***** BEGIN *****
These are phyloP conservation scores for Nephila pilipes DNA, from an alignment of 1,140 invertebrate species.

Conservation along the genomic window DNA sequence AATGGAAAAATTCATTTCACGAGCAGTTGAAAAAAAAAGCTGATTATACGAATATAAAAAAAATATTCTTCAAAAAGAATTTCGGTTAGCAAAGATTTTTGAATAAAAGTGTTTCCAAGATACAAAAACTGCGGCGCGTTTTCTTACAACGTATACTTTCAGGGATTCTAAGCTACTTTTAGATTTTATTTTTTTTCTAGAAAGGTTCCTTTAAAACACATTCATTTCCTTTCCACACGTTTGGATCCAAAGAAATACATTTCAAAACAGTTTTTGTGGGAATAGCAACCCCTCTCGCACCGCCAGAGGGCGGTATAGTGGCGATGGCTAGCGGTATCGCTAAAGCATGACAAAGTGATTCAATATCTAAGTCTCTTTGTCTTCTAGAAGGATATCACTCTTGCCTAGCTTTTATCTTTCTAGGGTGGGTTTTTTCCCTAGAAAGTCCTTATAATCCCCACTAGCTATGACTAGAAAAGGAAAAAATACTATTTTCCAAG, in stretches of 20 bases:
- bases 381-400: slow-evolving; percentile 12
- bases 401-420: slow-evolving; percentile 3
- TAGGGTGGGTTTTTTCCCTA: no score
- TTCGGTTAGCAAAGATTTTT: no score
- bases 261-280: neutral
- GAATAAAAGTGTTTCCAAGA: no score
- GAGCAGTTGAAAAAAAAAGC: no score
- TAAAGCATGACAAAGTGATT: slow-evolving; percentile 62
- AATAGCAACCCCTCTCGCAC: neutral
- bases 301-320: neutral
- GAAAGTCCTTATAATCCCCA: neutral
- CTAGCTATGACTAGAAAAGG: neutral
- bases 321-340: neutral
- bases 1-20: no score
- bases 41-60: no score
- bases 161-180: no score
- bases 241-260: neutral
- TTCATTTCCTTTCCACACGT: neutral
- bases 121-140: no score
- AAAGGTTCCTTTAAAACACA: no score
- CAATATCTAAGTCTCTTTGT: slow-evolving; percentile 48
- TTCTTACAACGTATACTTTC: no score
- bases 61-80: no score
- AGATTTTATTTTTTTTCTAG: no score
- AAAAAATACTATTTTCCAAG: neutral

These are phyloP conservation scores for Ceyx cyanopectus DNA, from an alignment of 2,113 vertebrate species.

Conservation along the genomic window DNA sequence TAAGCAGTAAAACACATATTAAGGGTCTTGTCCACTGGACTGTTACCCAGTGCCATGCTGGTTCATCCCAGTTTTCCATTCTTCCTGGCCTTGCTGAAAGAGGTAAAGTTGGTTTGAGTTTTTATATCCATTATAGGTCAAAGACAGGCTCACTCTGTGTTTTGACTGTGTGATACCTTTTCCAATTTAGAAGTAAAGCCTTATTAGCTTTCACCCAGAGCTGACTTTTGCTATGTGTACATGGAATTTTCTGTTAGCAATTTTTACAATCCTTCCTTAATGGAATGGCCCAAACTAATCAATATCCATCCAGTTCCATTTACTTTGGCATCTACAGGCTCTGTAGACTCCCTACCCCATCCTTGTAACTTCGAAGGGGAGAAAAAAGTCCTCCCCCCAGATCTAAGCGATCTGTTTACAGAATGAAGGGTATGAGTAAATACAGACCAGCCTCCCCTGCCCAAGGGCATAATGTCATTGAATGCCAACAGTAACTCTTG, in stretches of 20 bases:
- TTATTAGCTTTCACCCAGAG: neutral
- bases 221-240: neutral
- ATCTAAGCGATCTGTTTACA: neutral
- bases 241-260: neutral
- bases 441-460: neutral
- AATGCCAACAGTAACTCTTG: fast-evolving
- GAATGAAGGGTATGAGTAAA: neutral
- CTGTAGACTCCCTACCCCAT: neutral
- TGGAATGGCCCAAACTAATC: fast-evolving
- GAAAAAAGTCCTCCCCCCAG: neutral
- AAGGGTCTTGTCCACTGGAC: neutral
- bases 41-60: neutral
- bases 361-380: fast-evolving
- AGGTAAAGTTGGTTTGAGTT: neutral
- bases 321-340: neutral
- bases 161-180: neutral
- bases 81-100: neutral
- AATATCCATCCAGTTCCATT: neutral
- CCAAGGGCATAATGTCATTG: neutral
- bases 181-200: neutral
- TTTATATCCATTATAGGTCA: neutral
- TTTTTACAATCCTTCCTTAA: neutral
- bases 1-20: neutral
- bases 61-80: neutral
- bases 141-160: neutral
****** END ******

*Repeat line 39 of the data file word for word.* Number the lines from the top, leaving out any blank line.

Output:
- GAAAAAAGTCCTCCCCCCAG: neutral